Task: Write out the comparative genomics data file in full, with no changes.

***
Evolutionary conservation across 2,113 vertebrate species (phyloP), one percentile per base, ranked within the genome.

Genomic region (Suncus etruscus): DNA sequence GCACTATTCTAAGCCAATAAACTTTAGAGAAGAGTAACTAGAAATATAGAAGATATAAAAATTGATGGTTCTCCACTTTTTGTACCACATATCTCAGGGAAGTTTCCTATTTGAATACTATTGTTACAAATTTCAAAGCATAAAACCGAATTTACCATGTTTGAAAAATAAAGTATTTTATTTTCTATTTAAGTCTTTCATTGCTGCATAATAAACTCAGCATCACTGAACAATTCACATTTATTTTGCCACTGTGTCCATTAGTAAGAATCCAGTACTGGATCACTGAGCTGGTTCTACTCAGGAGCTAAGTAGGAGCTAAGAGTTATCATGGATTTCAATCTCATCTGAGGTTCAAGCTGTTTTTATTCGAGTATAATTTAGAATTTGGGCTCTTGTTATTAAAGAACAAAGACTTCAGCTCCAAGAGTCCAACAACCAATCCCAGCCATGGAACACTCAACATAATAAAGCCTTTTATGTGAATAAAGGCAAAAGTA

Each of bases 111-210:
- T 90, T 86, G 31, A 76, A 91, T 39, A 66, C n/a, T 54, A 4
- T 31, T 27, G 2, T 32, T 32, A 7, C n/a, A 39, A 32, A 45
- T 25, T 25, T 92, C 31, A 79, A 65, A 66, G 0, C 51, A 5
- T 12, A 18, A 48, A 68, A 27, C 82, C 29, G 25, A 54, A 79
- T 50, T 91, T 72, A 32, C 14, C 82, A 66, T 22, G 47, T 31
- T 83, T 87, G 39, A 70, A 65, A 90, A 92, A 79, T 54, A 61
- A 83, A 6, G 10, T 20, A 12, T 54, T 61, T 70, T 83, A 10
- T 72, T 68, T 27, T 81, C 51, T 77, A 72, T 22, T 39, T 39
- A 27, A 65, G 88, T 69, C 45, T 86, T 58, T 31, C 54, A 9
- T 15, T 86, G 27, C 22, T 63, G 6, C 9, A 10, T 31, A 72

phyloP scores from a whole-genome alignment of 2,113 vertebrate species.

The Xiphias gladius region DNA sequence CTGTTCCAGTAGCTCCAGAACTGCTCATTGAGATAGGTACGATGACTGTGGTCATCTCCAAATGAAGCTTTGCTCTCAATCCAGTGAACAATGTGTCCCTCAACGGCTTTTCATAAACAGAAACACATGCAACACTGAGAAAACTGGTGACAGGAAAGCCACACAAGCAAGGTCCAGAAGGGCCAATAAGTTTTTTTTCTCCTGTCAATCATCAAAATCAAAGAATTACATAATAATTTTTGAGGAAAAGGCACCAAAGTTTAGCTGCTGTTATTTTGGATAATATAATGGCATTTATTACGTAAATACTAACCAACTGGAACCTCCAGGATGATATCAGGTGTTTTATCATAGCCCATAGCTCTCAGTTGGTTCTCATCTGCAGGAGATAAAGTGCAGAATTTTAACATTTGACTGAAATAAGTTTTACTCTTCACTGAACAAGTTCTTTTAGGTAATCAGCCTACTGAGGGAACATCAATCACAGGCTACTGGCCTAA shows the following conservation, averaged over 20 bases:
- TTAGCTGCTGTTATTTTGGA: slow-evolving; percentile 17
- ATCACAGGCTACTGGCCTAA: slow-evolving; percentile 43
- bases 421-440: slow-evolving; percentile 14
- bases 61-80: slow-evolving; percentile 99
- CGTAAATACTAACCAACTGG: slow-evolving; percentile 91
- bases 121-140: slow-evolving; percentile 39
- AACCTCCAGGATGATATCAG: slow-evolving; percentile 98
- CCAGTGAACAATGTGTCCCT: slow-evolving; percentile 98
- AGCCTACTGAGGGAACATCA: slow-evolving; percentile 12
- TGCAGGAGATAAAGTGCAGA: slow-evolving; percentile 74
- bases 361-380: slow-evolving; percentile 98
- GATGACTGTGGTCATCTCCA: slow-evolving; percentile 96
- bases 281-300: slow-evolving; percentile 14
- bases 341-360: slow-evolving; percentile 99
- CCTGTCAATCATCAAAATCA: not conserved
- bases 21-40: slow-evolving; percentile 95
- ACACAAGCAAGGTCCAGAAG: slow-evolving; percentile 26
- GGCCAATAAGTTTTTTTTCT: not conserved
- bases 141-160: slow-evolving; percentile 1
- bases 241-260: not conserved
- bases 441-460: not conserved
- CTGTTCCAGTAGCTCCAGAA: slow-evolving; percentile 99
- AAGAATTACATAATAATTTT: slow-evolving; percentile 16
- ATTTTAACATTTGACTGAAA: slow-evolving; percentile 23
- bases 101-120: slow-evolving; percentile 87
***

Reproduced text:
Evolutionary conservation across 2,113 vertebrate species (phyloP), one percentile per base, ranked within the genome.

Genomic region (Suncus etruscus): DNA sequence GCACTATTCTAAGCCAATAAACTTTAGAGAAGAGTAACTAGAAATATAGAAGATATAAAAATTGATGGTTCTCCACTTTTTGTACCACATATCTCAGGGAAGTTTCCTATTTGAATACTATTGTTACAAATTTCAAAGCATAAAACCGAATTTACCATGTTTGAAAAATAAAGTATTTTATTTTCTATTTAAGTCTTTCATTGCTGCATAATAAACTCAGCATCACTGAACAATTCACATTTATTTTGCCACTGTGTCCATTAGTAAGAATCCAGTACTGGATCACTGAGCTGGTTCTACTCAGGAGCTAAGTAGGAGCTAAGAGTTATCATGGATTTCAATCTCATCTGAGGTTCAAGCTGTTTTTATTCGAGTATAATTTAGAATTTGGGCTCTTGTTATTAAAGAACAAAGACTTCAGCTCCAAGAGTCCAACAACCAATCCCAGCCATGGAACACTCAACATAATAAAGCCTTTTATGTGAATAAAGGCAAAAGTA

Each of bases 111-210:
- T 90, T 86, G 31, A 76, A 91, T 39, A 66, C n/a, T 54, A 4
- T 31, T 27, G 2, T 32, T 32, A 7, C n/a, A 39, A 32, A 45
- T 25, T 25, T 92, C 31, A 79, A 65, A 66, G 0, C 51, A 5
- T 12, A 18, A 48, A 68, A 27, C 82, C 29, G 25, A 54, A 79
- T 50, T 91, T 72, A 32, C 14, C 82, A 66, T 22, G 47, T 31
- T 83, T 87, G 39, A 70, A 65, A 90, A 92, A 79, T 54, A 61
- A 83, A 6, G 10, T 20, A 12, T 54, T 61, T 70, T 83, A 10
- T 72, T 68, T 27, T 81, C 51, T 77, A 72, T 22, T 39, T 39
- A 27, A 65, G 88, T 69, C 45, T 86, T 58, T 31, C 54, A 9
- T 15, T 86, G 27, C 22, T 63, G 6, C 9, A 10, T 31, A 72

phyloP scores from a whole-genome alignment of 2,113 vertebrate species.

The Xiphias gladius region DNA sequence CTGTTCCAGTAGCTCCAGAACTGCTCATTGAGATAGGTACGATGACTGTGGTCATCTCCAAATGAAGCTTTGCTCTCAATCCAGTGAACAATGTGTCCCTCAACGGCTTTTCATAAACAGAAACACATGCAACACTGAGAAAACTGGTGACAGGAAAGCCACACAAGCAAGGTCCAGAAGGGCCAATAAGTTTTTTTTCTCCTGTCAATCATCAAAATCAAAGAATTACATAATAATTTTTGAGGAAAAGGCACCAAAGTTTAGCTGCTGTTATTTTGGATAATATAATGGCATTTATTACGTAAATACTAACCAACTGGAACCTCCAGGATGATATCAGGTGTTTTATCATAGCCCATAGCTCTCAGTTGGTTCTCATCTGCAGGAGATAAAGTGCAGAATTTTAACATTTGACTGAAATAAGTTTTACTCTTCACTGAACAAGTTCTTTTAGGTAATCAGCCTACTGAGGGAACATCAATCACAGGCTACTGGCCTAA shows the following conservation, averaged over 20 bases:
- TTAGCTGCTGTTATTTTGGA: slow-evolving; percentile 17
- ATCACAGGCTACTGGCCTAA: slow-evolving; percentile 43
- bases 421-440: slow-evolving; percentile 14
- bases 61-80: slow-evolving; percentile 99
- CGTAAATACTAACCAACTGG: slow-evolving; percentile 91
- bases 121-140: slow-evolving; percentile 39
- AACCTCCAGGATGATATCAG: slow-evolving; percentile 98
- CCAGTGAACAATGTGTCCCT: slow-evolving; percentile 98
- AGCCTACTGAGGGAACATCA: slow-evolving; percentile 12
- TGCAGGAGATAAAGTGCAGA: slow-evolving; percentile 74
- bases 361-380: slow-evolving; percentile 98
- GATGACTGTGGTCATCTCCA: slow-evolving; percentile 96
- bases 281-300: slow-evolving; percentile 14
- bases 341-360: slow-evolving; percentile 99
- CCTGTCAATCATCAAAATCA: not conserved
- bases 21-40: slow-evolving; percentile 95
- ACACAAGCAAGGTCCAGAAG: slow-evolving; percentile 26
- GGCCAATAAGTTTTTTTTCT: not conserved
- bases 141-160: slow-evolving; percentile 1
- bases 241-260: not conserved
- bases 441-460: not conserved
- CTGTTCCAGTAGCTCCAGAA: slow-evolving; percentile 99
- AAGAATTACATAATAATTTT: slow-evolving; percentile 16
- ATTTTAACATTTGACTGAAA: slow-evolving; percentile 23
- bases 101-120: slow-evolving; percentile 87